Proximity and involvement
Fixed Site SIS (supervised injection site)
The Fixed Site is a distribution and recovery centre of injection, inhalation and prevention equipment: syringes, sterile containers (Stericups), water bulbs, Pyrex pipes, condoms. The intervention team located on-site also uses the premises for listening and support.
Open 7 evenings/nights per week, the Fixed Site receives between 120 and 200 daily visits. Those attending have access to information on safer drug use, safe sexual practices and blood-borne (BBSI) and sexually transmitted infections. The Fixed Site team remains available to guide and accompany people to community resources that meet their needs.
An on-site nurse provides consultation and screening to injecting and inhaling drug users, as well as to sex workers.
Messagers de rue (Street Messengers)
The Messagers de rue (Street Messengers) have a drug use, homelessness and/or sex trade background. They understand the realities of the environment. In teams of two, they walk the streets of Ville-Marie borough to distribute injection, inhalation and prevention equipment.
The Messagers also provide information that enables people to adopt safer behaviors. Their knowledge about existing resources also allows them to guide individuals according to the needs expressed.
Two CACTUS Montréal outreach workers move through Ville-Marie territory to meet people, develop bonds with them and spend time in the places they frequent. Education for safer drug use and prevention of BBSI’s are among their priorities.
The outreach workers distribute sterile equipment, recover used equipment and provide preventive information. They accompany individuals in their dealings with other community organizations, the health and social services network, or the legal system.
Outreach work aims to increase the well-being and autonomy of the people met. The overall improvement in the quality of life, as defined by each individual, is at the heart of the work of these workers.
Programme de lieu d’accueil et d’implication sociale pour les personnes utilisatrices de drogues par injection et inhalation, responsables et solidaires.
Located on the premises of CACTUS Montréal, PLAISIIRS is a meeting place where drug users can build common projects together. But it is also – and above all! – a program that focuses on popular education and citizen participation to improve quality of life.
At PLAISIIRS, drug users are full citizens. By giving them a taste for investing in their community, the program seeks to develop their self-reliance and their civic conscience. Every week, participants establish together the activity schedule, which focuses on social involvement and the importance of taking care of oneself. In addition to the PLAISIIRS instructors and facilitators, a community worker accompanies participants in all steps that they wish to undertake.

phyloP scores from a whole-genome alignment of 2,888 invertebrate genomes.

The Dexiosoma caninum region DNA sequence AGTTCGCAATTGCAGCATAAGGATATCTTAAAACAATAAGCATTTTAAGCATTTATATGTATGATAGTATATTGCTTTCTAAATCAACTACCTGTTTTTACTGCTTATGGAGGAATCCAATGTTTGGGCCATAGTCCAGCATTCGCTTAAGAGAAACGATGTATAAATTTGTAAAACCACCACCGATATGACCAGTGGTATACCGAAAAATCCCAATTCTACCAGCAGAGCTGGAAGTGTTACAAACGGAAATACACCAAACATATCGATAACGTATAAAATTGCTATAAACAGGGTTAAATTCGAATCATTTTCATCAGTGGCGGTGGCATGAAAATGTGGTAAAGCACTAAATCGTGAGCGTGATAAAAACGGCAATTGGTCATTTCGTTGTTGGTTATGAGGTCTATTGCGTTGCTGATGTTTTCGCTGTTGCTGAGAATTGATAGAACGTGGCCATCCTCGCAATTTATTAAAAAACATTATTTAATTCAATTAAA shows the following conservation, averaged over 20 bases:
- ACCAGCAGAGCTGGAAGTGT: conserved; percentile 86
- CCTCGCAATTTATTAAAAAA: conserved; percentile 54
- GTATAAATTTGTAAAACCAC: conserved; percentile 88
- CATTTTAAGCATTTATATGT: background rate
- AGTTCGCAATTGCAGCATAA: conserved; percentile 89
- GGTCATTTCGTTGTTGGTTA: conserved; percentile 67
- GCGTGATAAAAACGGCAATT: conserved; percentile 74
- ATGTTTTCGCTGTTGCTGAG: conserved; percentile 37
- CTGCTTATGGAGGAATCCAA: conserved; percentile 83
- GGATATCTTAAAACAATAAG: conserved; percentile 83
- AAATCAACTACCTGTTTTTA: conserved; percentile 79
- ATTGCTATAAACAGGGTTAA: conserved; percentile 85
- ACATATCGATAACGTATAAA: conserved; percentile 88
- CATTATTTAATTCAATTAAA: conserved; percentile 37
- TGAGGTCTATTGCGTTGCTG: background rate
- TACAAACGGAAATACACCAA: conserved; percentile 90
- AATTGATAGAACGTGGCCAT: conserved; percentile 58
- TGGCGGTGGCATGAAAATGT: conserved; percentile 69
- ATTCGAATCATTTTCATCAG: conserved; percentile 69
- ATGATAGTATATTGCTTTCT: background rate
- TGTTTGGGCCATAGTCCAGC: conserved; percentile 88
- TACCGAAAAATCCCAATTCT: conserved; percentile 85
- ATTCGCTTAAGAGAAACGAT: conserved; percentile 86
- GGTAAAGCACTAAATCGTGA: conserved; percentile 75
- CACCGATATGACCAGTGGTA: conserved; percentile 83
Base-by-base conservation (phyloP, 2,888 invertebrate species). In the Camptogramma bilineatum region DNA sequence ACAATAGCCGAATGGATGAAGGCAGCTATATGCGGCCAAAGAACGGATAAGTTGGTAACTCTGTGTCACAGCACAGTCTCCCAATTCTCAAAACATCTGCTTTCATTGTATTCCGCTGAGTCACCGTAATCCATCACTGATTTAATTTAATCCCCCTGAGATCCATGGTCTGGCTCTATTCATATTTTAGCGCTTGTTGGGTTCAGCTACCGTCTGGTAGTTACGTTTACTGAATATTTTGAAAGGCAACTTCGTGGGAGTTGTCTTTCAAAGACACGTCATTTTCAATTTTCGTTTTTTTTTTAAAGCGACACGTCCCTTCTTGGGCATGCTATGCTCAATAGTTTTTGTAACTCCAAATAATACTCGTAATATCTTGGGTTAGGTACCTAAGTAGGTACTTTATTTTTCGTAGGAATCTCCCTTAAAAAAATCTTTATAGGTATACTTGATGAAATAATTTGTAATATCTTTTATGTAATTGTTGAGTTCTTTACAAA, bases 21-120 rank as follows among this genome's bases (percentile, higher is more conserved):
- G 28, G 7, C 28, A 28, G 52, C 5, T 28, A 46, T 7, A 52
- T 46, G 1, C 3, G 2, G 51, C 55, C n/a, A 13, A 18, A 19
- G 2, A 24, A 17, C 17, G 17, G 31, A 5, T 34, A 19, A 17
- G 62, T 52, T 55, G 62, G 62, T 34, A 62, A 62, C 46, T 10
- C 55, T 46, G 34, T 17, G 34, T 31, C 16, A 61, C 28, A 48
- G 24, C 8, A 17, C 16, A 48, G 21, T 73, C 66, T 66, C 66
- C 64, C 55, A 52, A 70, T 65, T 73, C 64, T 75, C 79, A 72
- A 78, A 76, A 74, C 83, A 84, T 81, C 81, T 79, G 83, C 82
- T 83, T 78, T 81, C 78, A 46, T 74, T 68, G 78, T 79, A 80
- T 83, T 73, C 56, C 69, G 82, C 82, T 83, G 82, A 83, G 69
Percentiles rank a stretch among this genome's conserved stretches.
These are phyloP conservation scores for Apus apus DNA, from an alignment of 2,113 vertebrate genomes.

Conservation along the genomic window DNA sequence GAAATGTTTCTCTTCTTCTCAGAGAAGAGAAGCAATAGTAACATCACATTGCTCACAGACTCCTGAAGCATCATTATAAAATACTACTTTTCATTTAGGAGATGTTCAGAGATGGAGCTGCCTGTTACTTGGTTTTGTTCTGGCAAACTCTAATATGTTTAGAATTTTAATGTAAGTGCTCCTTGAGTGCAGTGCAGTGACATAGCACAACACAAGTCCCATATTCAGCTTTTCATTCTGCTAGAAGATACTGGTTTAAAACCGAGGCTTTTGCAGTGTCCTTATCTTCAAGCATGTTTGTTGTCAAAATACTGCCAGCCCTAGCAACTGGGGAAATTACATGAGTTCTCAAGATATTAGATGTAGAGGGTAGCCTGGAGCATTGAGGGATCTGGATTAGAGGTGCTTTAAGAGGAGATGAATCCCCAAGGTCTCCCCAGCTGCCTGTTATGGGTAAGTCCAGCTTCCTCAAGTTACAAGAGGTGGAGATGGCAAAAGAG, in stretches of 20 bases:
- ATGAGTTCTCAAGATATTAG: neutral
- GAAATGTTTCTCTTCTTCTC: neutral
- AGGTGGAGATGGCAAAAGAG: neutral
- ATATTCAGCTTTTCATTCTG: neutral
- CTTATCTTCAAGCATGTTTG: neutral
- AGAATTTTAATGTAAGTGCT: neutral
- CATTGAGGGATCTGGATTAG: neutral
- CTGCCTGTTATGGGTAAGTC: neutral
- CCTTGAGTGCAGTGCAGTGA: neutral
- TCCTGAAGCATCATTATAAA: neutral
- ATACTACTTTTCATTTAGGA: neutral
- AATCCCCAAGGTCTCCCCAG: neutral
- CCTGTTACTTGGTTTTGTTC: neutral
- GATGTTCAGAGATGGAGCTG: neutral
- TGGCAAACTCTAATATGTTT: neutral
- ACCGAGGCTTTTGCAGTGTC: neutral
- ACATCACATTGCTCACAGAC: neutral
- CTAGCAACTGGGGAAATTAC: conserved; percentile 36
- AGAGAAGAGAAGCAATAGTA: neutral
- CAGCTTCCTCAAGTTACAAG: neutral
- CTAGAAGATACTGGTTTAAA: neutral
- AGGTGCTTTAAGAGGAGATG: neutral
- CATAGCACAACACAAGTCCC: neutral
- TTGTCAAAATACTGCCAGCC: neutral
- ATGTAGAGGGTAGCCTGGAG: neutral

Action Santé Travesti(e)s et Transsexuel(le)s du Québec (ASTT(e)Q)
ASTT(e)Q promotes the health and well-being of the trans population. The project supports individuals in their daily lives, offering support services and weekly group meetings. In addition to banking on the involvement of trans people, mutual assistance and empowerment, ASTT(e)Q relies on the contribution of an outreach worker and peer educators, who are involved in the locales and resources frequented by trans people.
Defending rights, raising awareness and educating society are also at the heart of ASTT(e)Q’s action. The living conditions of trans people are directly linked to the inequalities that still exist in our communities. To ensure equitable access to employment, housing and health services, it is necessary to eliminate prejudices surrounding the realities of trans people. Therefore, ASTT(e)Q intervenes in agencies, institutions and detention centres to foster better inclusion of trans people.
Groupe d’intervention alternative par les pairs (GIAP)
The GIAP works with young people in precarious situations who frequent central Montréal neighbourhoods. The mission of the group is to prevent the transmission of HIV, hepatitis C and other blood-borne and sexually transmitted infections (BBSI) while reducing the negative impacts of drug use and the street lifestyle.
GIAP has a team of several peer helpers, youth who have lived on the streets at one time or another.
Intervention by peer helpers focuses on the experiences that they share with all young people reached. Through empowerment, harm reduction, as well as a humanist and respectful approach, peer helpers promote the adoption of safer behaviours.